Sunday, December 4, 2011
Review: Winter Solstice by Rosamunde Pilcher
The December solstice is a turning point. for some it represents a time of darkness, the shortest day of the year. But for others this event--just a few days before Christmas--is about hope, renewal, and rebirth. In a story both deceptively simple and effortlessly complex, Rosamunde Pilcher brings together five very different people, ranging in age from the teens to the mid-sixties, each of whom must confront very different challenges or losses.
When Elfrida Phipps abandons London for a quaint country village, she settles in quickly. She has a tiny cottage, her faithful dog, Horace, and the friendship of good neighbors, Oscar, Gloria, and their little girl. Perhaps, at last, she can exorcise the pain of the past and find peace.
But it is not to be.
Tragedy upsets Elfrida's newfound tranquillity, and she takes refuge in a rambling house in the north of Scotland called Corrydale. Almost like a magnet, Corrydale attracts various waifs and strays, each of them escaping difficult personal pasts. As the holidays approach and the weather turns foul, the scene seems set as a perfect recipe for disaster.
But somehow, the group proves to be greater than the sum of its ill-suited parts, and as the solstice passes and Christmas approaches, the healing power of love, even on the most troubled human spirits, begins to work its magic.
Once again, Rosamunde Pilcher reminds us all that friendship, compassion, loyalty, and love can come together and renew us all--even when the days seem darkest.
I am so glad that my grandmother recommended Rosamunde Pilcher to me. Sometimes, I'm just in the mood for something with slower pacing--something cozy, if you will. Sinking into a Rosamunde Pilcher novel is like curling up with a comfy blanket and a warm cup of tea.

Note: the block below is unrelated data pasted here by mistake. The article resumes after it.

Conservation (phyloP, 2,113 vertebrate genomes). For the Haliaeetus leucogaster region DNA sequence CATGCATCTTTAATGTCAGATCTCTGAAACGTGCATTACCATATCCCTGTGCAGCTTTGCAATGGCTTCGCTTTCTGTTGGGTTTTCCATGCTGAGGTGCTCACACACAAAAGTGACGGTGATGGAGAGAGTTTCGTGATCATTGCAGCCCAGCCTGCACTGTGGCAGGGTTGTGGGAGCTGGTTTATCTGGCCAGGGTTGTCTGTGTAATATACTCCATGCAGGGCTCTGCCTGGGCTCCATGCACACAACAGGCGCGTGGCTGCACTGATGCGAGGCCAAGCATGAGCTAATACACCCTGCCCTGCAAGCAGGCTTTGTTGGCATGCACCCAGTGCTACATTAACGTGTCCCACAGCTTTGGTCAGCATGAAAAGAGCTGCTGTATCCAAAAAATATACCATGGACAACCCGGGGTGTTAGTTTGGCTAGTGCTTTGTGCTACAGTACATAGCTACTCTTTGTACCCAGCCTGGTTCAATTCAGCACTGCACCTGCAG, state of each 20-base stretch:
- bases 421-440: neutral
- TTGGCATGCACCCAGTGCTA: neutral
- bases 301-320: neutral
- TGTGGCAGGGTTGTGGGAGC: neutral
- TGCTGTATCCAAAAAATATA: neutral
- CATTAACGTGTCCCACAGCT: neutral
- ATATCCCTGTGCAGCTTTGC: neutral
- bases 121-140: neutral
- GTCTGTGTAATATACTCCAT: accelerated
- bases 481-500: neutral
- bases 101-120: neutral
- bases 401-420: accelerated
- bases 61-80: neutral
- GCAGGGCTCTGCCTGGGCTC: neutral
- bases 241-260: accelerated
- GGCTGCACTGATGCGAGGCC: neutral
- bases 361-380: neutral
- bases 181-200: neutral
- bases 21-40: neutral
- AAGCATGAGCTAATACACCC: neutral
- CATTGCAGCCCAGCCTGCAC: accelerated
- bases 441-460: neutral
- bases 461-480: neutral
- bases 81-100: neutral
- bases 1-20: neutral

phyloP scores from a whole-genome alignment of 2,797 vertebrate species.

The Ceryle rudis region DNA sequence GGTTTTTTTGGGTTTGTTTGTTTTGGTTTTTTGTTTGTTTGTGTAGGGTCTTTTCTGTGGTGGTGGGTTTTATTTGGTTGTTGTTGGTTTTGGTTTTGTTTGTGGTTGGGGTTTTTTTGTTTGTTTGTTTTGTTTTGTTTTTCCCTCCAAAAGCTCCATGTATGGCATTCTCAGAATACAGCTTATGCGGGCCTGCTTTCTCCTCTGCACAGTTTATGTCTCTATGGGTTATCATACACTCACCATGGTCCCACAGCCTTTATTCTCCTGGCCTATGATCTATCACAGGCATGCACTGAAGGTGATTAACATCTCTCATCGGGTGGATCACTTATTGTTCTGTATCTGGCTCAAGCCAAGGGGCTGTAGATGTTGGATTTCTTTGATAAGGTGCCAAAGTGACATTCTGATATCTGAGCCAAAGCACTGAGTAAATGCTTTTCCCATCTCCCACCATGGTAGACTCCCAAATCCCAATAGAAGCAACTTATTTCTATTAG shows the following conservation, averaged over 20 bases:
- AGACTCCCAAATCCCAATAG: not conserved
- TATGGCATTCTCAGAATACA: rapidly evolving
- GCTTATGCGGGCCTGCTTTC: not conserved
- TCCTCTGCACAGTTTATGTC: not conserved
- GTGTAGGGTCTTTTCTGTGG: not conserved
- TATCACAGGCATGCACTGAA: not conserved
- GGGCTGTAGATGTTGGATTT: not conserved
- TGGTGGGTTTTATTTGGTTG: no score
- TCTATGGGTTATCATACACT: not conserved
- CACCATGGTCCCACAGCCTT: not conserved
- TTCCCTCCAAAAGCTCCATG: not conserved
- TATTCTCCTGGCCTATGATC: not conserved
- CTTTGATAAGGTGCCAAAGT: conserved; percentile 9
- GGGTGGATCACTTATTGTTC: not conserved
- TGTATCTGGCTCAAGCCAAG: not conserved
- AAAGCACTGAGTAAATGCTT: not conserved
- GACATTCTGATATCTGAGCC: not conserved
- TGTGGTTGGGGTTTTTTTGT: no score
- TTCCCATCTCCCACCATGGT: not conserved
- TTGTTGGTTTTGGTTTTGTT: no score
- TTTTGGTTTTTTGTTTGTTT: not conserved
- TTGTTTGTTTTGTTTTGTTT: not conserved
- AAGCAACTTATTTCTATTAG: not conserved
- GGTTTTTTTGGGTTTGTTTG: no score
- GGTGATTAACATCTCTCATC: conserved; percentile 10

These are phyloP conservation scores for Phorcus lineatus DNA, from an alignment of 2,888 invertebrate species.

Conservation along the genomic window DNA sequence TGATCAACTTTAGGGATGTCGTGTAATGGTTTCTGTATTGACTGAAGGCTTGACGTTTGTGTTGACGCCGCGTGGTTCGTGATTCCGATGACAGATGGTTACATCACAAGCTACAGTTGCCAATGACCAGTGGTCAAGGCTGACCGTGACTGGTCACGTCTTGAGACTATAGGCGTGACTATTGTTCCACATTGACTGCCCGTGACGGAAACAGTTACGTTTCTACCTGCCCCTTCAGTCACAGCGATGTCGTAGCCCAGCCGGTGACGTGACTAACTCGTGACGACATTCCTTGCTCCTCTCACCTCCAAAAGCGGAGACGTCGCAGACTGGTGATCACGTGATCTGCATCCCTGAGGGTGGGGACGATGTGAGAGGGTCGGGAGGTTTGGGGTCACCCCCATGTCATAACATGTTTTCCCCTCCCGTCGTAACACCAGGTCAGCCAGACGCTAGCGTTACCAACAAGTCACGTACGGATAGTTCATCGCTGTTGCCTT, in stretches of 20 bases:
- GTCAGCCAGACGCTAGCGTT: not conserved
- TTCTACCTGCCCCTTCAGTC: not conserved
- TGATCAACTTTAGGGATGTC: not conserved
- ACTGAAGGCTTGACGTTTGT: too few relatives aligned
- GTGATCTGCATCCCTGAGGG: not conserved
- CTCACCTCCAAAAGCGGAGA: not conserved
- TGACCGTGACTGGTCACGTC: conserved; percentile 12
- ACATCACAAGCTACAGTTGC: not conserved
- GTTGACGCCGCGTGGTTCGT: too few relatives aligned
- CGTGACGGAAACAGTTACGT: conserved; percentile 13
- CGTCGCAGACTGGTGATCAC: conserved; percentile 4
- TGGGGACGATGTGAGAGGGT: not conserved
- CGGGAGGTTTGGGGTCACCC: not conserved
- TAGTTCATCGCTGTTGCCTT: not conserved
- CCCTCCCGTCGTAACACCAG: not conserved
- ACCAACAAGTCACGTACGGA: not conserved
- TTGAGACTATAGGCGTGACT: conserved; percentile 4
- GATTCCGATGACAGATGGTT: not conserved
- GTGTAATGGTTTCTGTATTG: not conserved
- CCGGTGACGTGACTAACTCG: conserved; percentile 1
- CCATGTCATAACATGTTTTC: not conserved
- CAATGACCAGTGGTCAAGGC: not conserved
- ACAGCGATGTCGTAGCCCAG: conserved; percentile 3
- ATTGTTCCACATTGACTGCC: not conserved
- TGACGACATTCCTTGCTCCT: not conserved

Despite having a slower pace, this book is by no means boring, and the pages fly by pretty quickly. For one thing, Rosamunde Pilcher really writes beautifully. I had a picture clear image in my mind as I was reading, and I love those books that read like a movie, if that makes sense. Her writing is detail-oriented, but not overbearing. I've always wanted to visit the English or the Scottish countryside, and Rosamunde Pilcher's writing takes me there.
On another hand, I'm definitely a fan of her character development. It did not take me long at all to become invested in this set of characters and their situations. My favorite was definitely Lucy, and I really felt for her. I wanted so badly to smack her mother and her grandmother. They made me so angry. And of course, we all know that feeling so strongly towards characters in a book is one of the best parts of good character development. By the end of this novel, I counted this cast of characters among my dear literary friends.
All in all, although this may not be my favorite book in the universe, Rosamunde Pilcher never lets me down when I'm in the mood for a cozy story.
4 / 5 Stars
Check it out:
Rosamunde Pilcher's website
Happy reading and until next time,